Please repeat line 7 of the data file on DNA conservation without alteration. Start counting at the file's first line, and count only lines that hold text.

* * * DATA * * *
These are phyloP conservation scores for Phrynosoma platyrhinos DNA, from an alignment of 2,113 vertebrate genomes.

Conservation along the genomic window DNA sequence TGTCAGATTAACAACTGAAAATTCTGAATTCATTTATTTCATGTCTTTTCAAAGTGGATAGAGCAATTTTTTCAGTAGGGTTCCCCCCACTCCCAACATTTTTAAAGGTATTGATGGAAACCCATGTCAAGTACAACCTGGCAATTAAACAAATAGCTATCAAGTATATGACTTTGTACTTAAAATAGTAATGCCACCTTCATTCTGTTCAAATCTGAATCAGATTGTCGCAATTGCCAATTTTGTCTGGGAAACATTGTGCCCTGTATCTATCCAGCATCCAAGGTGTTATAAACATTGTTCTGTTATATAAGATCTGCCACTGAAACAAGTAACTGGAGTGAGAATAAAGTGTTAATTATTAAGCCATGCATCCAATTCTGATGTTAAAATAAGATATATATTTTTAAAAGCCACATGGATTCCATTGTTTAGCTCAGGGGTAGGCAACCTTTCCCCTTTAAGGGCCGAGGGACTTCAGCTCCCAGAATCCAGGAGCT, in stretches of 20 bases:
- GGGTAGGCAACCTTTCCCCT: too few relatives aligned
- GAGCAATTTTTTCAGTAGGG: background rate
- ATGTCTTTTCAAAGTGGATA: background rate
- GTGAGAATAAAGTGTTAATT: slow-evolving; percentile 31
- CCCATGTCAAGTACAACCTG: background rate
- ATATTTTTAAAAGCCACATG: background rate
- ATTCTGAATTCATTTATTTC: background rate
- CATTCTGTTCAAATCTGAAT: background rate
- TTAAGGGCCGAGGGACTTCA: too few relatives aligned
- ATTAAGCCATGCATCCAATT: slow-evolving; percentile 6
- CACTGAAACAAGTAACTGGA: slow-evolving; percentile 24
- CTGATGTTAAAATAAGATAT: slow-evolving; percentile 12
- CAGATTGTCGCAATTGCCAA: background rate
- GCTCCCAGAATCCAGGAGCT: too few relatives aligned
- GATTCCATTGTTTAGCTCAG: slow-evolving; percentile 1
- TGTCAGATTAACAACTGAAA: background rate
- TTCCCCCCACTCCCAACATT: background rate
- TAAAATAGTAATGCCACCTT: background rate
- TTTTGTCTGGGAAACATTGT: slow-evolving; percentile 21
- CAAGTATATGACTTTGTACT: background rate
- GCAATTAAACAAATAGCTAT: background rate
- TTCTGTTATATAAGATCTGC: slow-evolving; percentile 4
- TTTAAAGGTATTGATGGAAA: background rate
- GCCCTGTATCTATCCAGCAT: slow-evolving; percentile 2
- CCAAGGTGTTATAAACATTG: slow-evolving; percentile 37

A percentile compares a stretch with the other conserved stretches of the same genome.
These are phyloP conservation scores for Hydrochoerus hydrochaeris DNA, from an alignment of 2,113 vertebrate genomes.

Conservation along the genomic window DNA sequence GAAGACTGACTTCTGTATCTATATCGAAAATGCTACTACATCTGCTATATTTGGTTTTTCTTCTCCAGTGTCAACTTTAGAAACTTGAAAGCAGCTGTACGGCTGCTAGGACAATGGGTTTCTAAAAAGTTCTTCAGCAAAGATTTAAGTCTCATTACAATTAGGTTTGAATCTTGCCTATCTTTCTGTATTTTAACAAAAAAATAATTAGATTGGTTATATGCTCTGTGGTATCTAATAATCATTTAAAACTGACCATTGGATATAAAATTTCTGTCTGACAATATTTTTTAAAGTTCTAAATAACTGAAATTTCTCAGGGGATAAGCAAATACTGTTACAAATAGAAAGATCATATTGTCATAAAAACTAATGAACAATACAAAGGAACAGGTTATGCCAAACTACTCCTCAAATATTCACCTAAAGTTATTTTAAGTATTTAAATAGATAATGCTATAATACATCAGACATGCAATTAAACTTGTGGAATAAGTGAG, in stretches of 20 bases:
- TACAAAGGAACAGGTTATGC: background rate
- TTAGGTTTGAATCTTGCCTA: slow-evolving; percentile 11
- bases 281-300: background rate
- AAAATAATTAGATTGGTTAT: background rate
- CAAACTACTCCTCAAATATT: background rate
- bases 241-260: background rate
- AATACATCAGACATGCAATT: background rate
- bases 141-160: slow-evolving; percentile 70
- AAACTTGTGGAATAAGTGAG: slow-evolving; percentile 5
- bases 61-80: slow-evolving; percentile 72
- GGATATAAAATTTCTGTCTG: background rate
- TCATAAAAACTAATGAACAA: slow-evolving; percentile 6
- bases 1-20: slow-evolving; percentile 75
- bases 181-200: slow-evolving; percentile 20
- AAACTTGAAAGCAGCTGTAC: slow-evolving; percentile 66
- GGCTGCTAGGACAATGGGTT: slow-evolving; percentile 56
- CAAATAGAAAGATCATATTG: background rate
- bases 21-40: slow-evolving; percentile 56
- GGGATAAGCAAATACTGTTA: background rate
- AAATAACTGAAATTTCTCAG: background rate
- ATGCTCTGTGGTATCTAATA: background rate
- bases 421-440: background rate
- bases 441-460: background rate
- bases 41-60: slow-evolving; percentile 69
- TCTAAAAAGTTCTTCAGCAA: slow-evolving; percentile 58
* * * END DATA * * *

- CCCATGTCAAGTACAACCTG: background rate